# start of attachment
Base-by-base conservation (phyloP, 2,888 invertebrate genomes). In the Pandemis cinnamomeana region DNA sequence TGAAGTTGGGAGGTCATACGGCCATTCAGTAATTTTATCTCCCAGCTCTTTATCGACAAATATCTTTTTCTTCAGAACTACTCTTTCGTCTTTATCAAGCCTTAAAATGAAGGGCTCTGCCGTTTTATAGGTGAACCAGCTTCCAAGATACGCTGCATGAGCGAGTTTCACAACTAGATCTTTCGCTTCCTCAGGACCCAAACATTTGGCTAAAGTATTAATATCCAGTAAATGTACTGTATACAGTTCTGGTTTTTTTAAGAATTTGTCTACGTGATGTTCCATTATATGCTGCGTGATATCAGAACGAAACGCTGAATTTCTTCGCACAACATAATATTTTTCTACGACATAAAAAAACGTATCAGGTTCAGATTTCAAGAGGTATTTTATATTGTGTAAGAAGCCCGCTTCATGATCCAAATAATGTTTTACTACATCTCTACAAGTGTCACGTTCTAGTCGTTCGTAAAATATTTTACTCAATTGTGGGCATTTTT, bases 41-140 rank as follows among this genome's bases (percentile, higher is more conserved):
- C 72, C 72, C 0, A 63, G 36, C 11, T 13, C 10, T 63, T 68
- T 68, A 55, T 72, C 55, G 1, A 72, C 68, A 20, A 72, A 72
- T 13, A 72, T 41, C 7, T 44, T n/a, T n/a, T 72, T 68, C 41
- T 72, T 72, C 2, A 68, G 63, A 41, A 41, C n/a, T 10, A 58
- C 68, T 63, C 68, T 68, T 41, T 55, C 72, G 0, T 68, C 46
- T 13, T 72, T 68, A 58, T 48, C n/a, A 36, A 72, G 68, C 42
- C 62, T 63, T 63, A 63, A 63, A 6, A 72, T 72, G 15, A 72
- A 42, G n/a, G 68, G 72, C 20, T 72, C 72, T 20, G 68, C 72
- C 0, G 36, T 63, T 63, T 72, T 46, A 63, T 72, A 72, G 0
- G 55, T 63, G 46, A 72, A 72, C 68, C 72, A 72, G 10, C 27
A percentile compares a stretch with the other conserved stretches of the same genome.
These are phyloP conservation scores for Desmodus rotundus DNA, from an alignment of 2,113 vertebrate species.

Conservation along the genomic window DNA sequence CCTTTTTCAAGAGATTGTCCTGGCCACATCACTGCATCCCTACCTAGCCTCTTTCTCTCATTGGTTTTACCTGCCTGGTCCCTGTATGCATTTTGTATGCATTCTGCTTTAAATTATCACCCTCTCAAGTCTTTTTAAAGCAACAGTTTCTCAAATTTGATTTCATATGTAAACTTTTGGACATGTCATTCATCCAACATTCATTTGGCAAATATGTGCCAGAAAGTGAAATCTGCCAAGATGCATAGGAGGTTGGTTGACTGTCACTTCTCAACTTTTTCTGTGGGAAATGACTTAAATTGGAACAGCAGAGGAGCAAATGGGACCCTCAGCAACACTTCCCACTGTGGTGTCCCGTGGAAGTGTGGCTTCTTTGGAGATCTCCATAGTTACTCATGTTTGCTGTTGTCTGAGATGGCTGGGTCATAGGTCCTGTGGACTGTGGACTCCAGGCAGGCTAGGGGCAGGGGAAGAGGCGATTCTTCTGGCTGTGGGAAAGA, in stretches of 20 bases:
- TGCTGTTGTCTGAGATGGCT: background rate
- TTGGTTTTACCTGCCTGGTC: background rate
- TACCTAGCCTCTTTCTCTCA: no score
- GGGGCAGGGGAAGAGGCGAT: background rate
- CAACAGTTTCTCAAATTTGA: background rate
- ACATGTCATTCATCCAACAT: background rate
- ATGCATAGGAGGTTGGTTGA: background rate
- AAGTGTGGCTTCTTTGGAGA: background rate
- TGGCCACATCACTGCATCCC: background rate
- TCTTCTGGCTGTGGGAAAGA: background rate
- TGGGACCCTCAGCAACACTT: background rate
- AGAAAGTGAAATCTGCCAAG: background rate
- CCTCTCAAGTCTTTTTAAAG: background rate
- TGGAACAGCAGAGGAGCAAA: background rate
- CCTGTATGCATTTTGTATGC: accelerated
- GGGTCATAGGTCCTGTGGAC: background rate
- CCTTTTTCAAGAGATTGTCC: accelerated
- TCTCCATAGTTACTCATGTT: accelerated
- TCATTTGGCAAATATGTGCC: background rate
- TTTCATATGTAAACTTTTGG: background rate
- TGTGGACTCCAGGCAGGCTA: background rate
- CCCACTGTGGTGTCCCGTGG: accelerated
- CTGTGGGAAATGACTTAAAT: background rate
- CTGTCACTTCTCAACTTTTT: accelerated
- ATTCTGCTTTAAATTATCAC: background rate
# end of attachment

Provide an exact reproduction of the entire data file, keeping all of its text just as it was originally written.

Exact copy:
Base-by-base conservation (phyloP, 2,888 invertebrate genomes). In the Pandemis cinnamomeana region DNA sequence TGAAGTTGGGAGGTCATACGGCCATTCAGTAATTTTATCTCCCAGCTCTTTATCGACAAATATCTTTTTCTTCAGAACTACTCTTTCGTCTTTATCAAGCCTTAAAATGAAGGGCTCTGCCGTTTTATAGGTGAACCAGCTTCCAAGATACGCTGCATGAGCGAGTTTCACAACTAGATCTTTCGCTTCCTCAGGACCCAAACATTTGGCTAAAGTATTAATATCCAGTAAATGTACTGTATACAGTTCTGGTTTTTTTAAGAATTTGTCTACGTGATGTTCCATTATATGCTGCGTGATATCAGAACGAAACGCTGAATTTCTTCGCACAACATAATATTTTTCTACGACATAAAAAAACGTATCAGGTTCAGATTTCAAGAGGTATTTTATATTGTGTAAGAAGCCCGCTTCATGATCCAAATAATGTTTTACTACATCTCTACAAGTGTCACGTTCTAGTCGTTCGTAAAATATTTTACTCAATTGTGGGCATTTTT, bases 41-140 rank as follows among this genome's bases (percentile, higher is more conserved):
- C 72, C 72, C 0, A 63, G 36, C 11, T 13, C 10, T 63, T 68
- T 68, A 55, T 72, C 55, G 1, A 72, C 68, A 20, A 72, A 72
- T 13, A 72, T 41, C 7, T 44, T n/a, T n/a, T 72, T 68, C 41
- T 72, T 72, C 2, A 68, G 63, A 41, A 41, C n/a, T 10, A 58
- C 68, T 63, C 68, T 68, T 41, T 55, C 72, G 0, T 68, C 46
- T 13, T 72, T 68, A 58, T 48, C n/a, A 36, A 72, G 68, C 42
- C 62, T 63, T 63, A 63, A 63, A 6, A 72, T 72, G 15, A 72
- A 42, G n/a, G 68, G 72, C 20, T 72, C 72, T 20, G 68, C 72
- C 0, G 36, T 63, T 63, T 72, T 46, A 63, T 72, A 72, G 0
- G 55, T 63, G 46, A 72, A 72, C 68, C 72, A 72, G 10, C 27
A percentile compares a stretch with the other conserved stretches of the same genome.
These are phyloP conservation scores for Desmodus rotundus DNA, from an alignment of 2,113 vertebrate species.

Conservation along the genomic window DNA sequence CCTTTTTCAAGAGATTGTCCTGGCCACATCACTGCATCCCTACCTAGCCTCTTTCTCTCATTGGTTTTACCTGCCTGGTCCCTGTATGCATTTTGTATGCATTCTGCTTTAAATTATCACCCTCTCAAGTCTTTTTAAAGCAACAGTTTCTCAAATTTGATTTCATATGTAAACTTTTGGACATGTCATTCATCCAACATTCATTTGGCAAATATGTGCCAGAAAGTGAAATCTGCCAAGATGCATAGGAGGTTGGTTGACTGTCACTTCTCAACTTTTTCTGTGGGAAATGACTTAAATTGGAACAGCAGAGGAGCAAATGGGACCCTCAGCAACACTTCCCACTGTGGTGTCCCGTGGAAGTGTGGCTTCTTTGGAGATCTCCATAGTTACTCATGTTTGCTGTTGTCTGAGATGGCTGGGTCATAGGTCCTGTGGACTGTGGACTCCAGGCAGGCTAGGGGCAGGGGAAGAGGCGATTCTTCTGGCTGTGGGAAAGA, in stretches of 20 bases:
- TGCTGTTGTCTGAGATGGCT: background rate
- TTGGTTTTACCTGCCTGGTC: background rate
- TACCTAGCCTCTTTCTCTCA: no score
- GGGGCAGGGGAAGAGGCGAT: background rate
- CAACAGTTTCTCAAATTTGA: background rate
- ACATGTCATTCATCCAACAT: background rate
- ATGCATAGGAGGTTGGTTGA: background rate
- AAGTGTGGCTTCTTTGGAGA: background rate
- TGGCCACATCACTGCATCCC: background rate
- TCTTCTGGCTGTGGGAAAGA: background rate
- TGGGACCCTCAGCAACACTT: background rate
- AGAAAGTGAAATCTGCCAAG: background rate
- CCTCTCAAGTCTTTTTAAAG: background rate
- TGGAACAGCAGAGGAGCAAA: background rate
- CCTGTATGCATTTTGTATGC: accelerated
- GGGTCATAGGTCCTGTGGAC: background rate
- CCTTTTTCAAGAGATTGTCC: accelerated
- TCTCCATAGTTACTCATGTT: accelerated
- TCATTTGGCAAATATGTGCC: background rate
- TTTCATATGTAAACTTTTGG: background rate
- TGTGGACTCCAGGCAGGCTA: background rate
- CCCACTGTGGTGTCCCGTGG: accelerated
- CTGTGGGAAATGACTTAAAT: background rate
- CTGTCACTTCTCAACTTTTT: accelerated
- ATTCTGCTTTAAATTATCAC: background rate